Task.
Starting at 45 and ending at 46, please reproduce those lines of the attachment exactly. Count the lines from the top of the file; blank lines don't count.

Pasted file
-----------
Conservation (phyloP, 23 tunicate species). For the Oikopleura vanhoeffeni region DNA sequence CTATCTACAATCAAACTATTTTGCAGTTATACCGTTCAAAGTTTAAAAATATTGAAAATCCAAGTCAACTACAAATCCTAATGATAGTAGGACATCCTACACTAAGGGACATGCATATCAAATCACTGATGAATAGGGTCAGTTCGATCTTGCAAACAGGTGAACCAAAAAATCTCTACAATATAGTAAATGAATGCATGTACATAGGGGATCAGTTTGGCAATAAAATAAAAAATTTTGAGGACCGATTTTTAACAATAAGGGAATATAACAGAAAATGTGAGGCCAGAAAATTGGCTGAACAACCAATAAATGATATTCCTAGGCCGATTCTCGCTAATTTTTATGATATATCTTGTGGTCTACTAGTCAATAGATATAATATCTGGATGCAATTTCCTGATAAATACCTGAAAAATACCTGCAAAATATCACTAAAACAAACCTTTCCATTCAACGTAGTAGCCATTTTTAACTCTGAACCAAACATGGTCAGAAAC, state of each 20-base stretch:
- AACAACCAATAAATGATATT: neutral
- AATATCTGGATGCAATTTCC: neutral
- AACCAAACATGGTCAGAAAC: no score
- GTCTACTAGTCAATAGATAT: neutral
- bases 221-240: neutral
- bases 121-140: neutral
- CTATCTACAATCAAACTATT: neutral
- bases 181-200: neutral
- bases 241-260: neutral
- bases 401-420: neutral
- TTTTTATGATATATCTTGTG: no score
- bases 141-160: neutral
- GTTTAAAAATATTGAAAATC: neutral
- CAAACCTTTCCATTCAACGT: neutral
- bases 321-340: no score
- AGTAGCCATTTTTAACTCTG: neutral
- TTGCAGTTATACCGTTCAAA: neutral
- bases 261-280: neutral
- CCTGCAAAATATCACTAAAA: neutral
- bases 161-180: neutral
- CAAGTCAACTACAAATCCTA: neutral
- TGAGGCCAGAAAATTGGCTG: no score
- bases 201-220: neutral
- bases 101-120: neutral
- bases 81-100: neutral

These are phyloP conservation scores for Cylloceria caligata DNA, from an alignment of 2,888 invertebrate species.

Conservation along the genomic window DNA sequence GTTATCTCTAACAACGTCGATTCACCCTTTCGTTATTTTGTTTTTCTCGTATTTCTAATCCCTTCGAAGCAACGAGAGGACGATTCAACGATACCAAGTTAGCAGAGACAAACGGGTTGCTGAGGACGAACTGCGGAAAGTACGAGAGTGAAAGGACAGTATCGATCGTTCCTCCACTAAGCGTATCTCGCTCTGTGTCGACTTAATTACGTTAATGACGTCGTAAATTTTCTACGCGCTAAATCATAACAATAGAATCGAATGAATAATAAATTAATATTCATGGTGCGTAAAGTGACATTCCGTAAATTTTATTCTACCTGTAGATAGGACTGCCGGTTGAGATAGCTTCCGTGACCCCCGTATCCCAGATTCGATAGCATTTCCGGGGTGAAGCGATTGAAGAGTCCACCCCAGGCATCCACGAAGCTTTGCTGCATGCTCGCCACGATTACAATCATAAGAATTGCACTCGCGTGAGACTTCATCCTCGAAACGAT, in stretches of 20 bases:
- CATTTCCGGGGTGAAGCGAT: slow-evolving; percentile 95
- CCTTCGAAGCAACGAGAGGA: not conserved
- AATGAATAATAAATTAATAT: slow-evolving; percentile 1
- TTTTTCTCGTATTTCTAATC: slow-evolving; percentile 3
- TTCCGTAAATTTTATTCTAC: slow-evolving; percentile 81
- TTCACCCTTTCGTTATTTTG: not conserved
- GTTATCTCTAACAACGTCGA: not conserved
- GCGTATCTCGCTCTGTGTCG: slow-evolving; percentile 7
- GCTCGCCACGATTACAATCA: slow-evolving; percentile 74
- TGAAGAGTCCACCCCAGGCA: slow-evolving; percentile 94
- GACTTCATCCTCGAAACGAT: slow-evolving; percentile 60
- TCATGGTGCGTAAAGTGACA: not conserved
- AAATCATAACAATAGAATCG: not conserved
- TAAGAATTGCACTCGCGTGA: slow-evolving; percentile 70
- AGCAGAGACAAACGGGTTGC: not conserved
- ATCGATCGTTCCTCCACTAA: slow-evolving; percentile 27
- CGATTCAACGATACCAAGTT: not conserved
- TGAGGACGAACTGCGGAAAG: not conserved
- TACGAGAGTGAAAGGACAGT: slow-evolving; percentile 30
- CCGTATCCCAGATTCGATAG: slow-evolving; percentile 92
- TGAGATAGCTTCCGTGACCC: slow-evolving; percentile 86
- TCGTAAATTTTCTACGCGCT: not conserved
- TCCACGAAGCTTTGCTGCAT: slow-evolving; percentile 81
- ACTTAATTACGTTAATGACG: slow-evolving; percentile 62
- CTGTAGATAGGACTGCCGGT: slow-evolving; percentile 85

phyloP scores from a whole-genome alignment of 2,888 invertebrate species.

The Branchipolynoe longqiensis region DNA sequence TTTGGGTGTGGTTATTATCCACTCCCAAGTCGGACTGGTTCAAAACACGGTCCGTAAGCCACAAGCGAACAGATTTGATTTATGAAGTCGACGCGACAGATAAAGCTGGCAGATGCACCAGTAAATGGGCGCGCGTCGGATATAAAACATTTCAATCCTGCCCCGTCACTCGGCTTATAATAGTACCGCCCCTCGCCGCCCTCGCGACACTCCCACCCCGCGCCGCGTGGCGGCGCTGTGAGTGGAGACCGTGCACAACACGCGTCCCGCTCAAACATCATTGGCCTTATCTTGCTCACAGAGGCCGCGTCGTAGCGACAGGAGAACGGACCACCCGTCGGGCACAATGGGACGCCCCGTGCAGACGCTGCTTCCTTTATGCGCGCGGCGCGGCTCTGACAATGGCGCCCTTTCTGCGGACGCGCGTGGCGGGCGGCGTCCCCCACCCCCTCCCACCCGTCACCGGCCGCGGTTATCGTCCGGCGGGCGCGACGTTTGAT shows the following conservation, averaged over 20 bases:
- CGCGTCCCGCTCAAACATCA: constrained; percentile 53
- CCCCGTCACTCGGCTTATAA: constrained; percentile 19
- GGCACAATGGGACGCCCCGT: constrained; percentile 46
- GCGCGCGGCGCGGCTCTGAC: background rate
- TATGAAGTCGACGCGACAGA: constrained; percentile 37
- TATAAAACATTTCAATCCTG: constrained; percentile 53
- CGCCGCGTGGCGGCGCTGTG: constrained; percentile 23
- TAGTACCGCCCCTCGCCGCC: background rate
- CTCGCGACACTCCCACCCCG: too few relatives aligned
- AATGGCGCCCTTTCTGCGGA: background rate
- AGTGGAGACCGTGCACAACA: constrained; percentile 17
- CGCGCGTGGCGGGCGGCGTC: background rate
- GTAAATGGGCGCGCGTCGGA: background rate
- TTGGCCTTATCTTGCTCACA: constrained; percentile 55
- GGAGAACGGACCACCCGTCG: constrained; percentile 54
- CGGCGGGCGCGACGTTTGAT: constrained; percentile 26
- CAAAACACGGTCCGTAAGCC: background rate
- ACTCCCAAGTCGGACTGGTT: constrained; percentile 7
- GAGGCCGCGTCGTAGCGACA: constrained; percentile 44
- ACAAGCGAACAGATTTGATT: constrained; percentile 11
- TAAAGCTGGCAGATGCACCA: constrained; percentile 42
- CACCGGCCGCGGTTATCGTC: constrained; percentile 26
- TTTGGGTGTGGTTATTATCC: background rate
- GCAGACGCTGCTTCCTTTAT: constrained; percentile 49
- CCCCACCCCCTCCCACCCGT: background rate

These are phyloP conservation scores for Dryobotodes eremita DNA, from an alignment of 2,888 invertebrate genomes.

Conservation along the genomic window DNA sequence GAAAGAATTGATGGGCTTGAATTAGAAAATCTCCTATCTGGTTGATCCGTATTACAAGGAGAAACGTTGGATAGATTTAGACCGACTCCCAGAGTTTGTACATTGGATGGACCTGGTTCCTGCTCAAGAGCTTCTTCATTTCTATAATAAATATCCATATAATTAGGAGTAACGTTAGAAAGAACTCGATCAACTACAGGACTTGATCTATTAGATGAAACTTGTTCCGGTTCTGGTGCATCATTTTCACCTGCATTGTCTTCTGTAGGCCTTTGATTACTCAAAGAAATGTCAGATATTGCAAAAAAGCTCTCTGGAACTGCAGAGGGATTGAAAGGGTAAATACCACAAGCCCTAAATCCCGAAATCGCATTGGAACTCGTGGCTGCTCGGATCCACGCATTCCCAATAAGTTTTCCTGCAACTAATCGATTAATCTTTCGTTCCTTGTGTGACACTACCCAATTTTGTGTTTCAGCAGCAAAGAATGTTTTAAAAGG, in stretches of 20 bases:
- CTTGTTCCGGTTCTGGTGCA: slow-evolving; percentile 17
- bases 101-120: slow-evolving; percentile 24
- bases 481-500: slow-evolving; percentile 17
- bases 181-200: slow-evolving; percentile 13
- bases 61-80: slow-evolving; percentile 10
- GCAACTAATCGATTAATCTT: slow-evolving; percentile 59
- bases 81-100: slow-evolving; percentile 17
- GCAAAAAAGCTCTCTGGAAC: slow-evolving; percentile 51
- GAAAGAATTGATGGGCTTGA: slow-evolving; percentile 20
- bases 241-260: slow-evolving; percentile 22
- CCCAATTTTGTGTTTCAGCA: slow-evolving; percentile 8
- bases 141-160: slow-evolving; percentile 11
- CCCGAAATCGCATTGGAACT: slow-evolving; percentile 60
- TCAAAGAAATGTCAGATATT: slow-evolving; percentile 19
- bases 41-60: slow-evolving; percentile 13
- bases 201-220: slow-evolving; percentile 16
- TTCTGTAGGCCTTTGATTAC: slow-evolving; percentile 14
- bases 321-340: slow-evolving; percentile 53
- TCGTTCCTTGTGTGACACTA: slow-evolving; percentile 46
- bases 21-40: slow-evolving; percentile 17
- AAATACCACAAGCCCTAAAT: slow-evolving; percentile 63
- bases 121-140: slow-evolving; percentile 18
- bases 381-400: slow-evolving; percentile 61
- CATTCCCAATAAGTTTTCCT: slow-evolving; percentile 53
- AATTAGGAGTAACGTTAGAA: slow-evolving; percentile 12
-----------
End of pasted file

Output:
- CGATTCAACGATACCAAGTT: not conserved
- TGAGGACGAACTGCGGAAAG: not conserved